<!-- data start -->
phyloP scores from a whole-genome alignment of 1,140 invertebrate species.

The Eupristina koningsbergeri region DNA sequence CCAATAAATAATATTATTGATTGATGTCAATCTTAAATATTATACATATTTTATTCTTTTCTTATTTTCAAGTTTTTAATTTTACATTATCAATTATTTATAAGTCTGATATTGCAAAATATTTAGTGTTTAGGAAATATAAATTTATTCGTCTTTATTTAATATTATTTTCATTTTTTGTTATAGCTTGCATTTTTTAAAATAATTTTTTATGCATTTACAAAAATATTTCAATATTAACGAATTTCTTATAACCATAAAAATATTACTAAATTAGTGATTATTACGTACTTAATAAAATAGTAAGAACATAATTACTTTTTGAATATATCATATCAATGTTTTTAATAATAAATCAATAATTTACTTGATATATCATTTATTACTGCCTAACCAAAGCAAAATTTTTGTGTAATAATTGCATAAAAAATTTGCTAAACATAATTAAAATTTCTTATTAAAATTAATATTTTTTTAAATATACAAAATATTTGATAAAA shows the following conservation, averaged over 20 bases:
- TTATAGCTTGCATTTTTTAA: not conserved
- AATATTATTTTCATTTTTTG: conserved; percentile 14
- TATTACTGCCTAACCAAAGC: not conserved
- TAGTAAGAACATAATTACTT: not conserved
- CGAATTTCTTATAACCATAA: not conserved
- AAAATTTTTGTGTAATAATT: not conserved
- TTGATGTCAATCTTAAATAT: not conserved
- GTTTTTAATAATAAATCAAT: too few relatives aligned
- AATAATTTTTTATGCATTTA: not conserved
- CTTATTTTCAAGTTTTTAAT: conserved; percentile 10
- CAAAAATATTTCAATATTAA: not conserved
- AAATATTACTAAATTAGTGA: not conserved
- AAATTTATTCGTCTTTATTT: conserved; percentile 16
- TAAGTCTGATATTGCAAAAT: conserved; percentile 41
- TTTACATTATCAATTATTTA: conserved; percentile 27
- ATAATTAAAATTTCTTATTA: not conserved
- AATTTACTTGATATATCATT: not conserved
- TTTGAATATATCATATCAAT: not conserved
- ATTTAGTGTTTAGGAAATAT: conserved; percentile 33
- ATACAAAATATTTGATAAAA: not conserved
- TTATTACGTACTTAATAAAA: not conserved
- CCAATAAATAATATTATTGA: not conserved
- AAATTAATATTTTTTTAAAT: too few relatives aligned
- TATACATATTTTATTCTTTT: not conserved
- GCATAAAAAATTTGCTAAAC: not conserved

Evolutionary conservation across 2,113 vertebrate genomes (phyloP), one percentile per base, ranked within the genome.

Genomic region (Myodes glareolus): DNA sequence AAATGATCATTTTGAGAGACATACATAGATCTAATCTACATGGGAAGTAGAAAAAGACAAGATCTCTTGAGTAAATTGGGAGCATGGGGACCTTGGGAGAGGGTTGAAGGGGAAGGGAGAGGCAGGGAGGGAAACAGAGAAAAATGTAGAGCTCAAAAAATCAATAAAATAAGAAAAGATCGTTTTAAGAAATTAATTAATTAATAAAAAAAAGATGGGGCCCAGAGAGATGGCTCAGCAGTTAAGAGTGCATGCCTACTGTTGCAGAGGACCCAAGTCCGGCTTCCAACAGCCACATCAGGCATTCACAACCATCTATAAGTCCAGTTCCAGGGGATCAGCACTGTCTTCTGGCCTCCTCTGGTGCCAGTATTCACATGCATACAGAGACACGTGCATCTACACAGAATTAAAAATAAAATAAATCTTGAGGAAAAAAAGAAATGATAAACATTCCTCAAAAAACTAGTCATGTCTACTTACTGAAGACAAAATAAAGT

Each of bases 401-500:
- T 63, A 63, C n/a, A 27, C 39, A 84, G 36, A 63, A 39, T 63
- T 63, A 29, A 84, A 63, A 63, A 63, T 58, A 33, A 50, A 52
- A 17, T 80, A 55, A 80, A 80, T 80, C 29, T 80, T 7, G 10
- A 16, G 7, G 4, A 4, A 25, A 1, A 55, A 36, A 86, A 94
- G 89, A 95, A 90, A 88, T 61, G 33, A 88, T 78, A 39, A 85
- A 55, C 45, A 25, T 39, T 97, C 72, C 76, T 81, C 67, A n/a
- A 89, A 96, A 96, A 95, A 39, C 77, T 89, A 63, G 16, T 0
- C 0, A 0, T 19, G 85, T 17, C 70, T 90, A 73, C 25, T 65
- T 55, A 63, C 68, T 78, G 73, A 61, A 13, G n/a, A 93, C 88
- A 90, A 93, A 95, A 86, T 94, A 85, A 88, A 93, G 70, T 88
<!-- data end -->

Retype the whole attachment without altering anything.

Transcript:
phyloP scores from a whole-genome alignment of 1,140 invertebrate species.

The Eupristina koningsbergeri region DNA sequence CCAATAAATAATATTATTGATTGATGTCAATCTTAAATATTATACATATTTTATTCTTTTCTTATTTTCAAGTTTTTAATTTTACATTATCAATTATTTATAAGTCTGATATTGCAAAATATTTAGTGTTTAGGAAATATAAATTTATTCGTCTTTATTTAATATTATTTTCATTTTTTGTTATAGCTTGCATTTTTTAAAATAATTTTTTATGCATTTACAAAAATATTTCAATATTAACGAATTTCTTATAACCATAAAAATATTACTAAATTAGTGATTATTACGTACTTAATAAAATAGTAAGAACATAATTACTTTTTGAATATATCATATCAATGTTTTTAATAATAAATCAATAATTTACTTGATATATCATTTATTACTGCCTAACCAAAGCAAAATTTTTGTGTAATAATTGCATAAAAAATTTGCTAAACATAATTAAAATTTCTTATTAAAATTAATATTTTTTTAAATATACAAAATATTTGATAAAA shows the following conservation, averaged over 20 bases:
- TTATAGCTTGCATTTTTTAA: not conserved
- AATATTATTTTCATTTTTTG: conserved; percentile 14
- TATTACTGCCTAACCAAAGC: not conserved
- TAGTAAGAACATAATTACTT: not conserved
- CGAATTTCTTATAACCATAA: not conserved
- AAAATTTTTGTGTAATAATT: not conserved
- TTGATGTCAATCTTAAATAT: not conserved
- GTTTTTAATAATAAATCAAT: too few relatives aligned
- AATAATTTTTTATGCATTTA: not conserved
- CTTATTTTCAAGTTTTTAAT: conserved; percentile 10
- CAAAAATATTTCAATATTAA: not conserved
- AAATATTACTAAATTAGTGA: not conserved
- AAATTTATTCGTCTTTATTT: conserved; percentile 16
- TAAGTCTGATATTGCAAAAT: conserved; percentile 41
- TTTACATTATCAATTATTTA: conserved; percentile 27
- ATAATTAAAATTTCTTATTA: not conserved
- AATTTACTTGATATATCATT: not conserved
- TTTGAATATATCATATCAAT: not conserved
- ATTTAGTGTTTAGGAAATAT: conserved; percentile 33
- ATACAAAATATTTGATAAAA: not conserved
- TTATTACGTACTTAATAAAA: not conserved
- CCAATAAATAATATTATTGA: not conserved
- AAATTAATATTTTTTTAAAT: too few relatives aligned
- TATACATATTTTATTCTTTT: not conserved
- GCATAAAAAATTTGCTAAAC: not conserved

Evolutionary conservation across 2,113 vertebrate genomes (phyloP), one percentile per base, ranked within the genome.

Genomic region (Myodes glareolus): DNA sequence AAATGATCATTTTGAGAGACATACATAGATCTAATCTACATGGGAAGTAGAAAAAGACAAGATCTCTTGAGTAAATTGGGAGCATGGGGACCTTGGGAGAGGGTTGAAGGGGAAGGGAGAGGCAGGGAGGGAAACAGAGAAAAATGTAGAGCTCAAAAAATCAATAAAATAAGAAAAGATCGTTTTAAGAAATTAATTAATTAATAAAAAAAAGATGGGGCCCAGAGAGATGGCTCAGCAGTTAAGAGTGCATGCCTACTGTTGCAGAGGACCCAAGTCCGGCTTCCAACAGCCACATCAGGCATTCACAACCATCTATAAGTCCAGTTCCAGGGGATCAGCACTGTCTTCTGGCCTCCTCTGGTGCCAGTATTCACATGCATACAGAGACACGTGCATCTACACAGAATTAAAAATAAAATAAATCTTGAGGAAAAAAAGAAATGATAAACATTCCTCAAAAAACTAGTCATGTCTACTTACTGAAGACAAAATAAAGT

Each of bases 401-500:
- T 63, A 63, C n/a, A 27, C 39, A 84, G 36, A 63, A 39, T 63
- T 63, A 29, A 84, A 63, A 63, A 63, T 58, A 33, A 50, A 52
- A 17, T 80, A 55, A 80, A 80, T 80, C 29, T 80, T 7, G 10
- A 16, G 7, G 4, A 4, A 25, A 1, A 55, A 36, A 86, A 94
- G 89, A 95, A 90, A 88, T 61, G 33, A 88, T 78, A 39, A 85
- A 55, C 45, A 25, T 39, T 97, C 72, C 76, T 81, C 67, A n/a
- A 89, A 96, A 96, A 95, A 39, C 77, T 89, A 63, G 16, T 0
- C 0, A 0, T 19, G 85, T 17, C 70, T 90, A 73, C 25, T 65
- T 55, A 63, C 68, T 78, G 73, A 61, A 13, G n/a, A 93, C 88
- A 90, A 93, A 95, A 86, T 94, A 85, A 88, A 93, G 70, T 88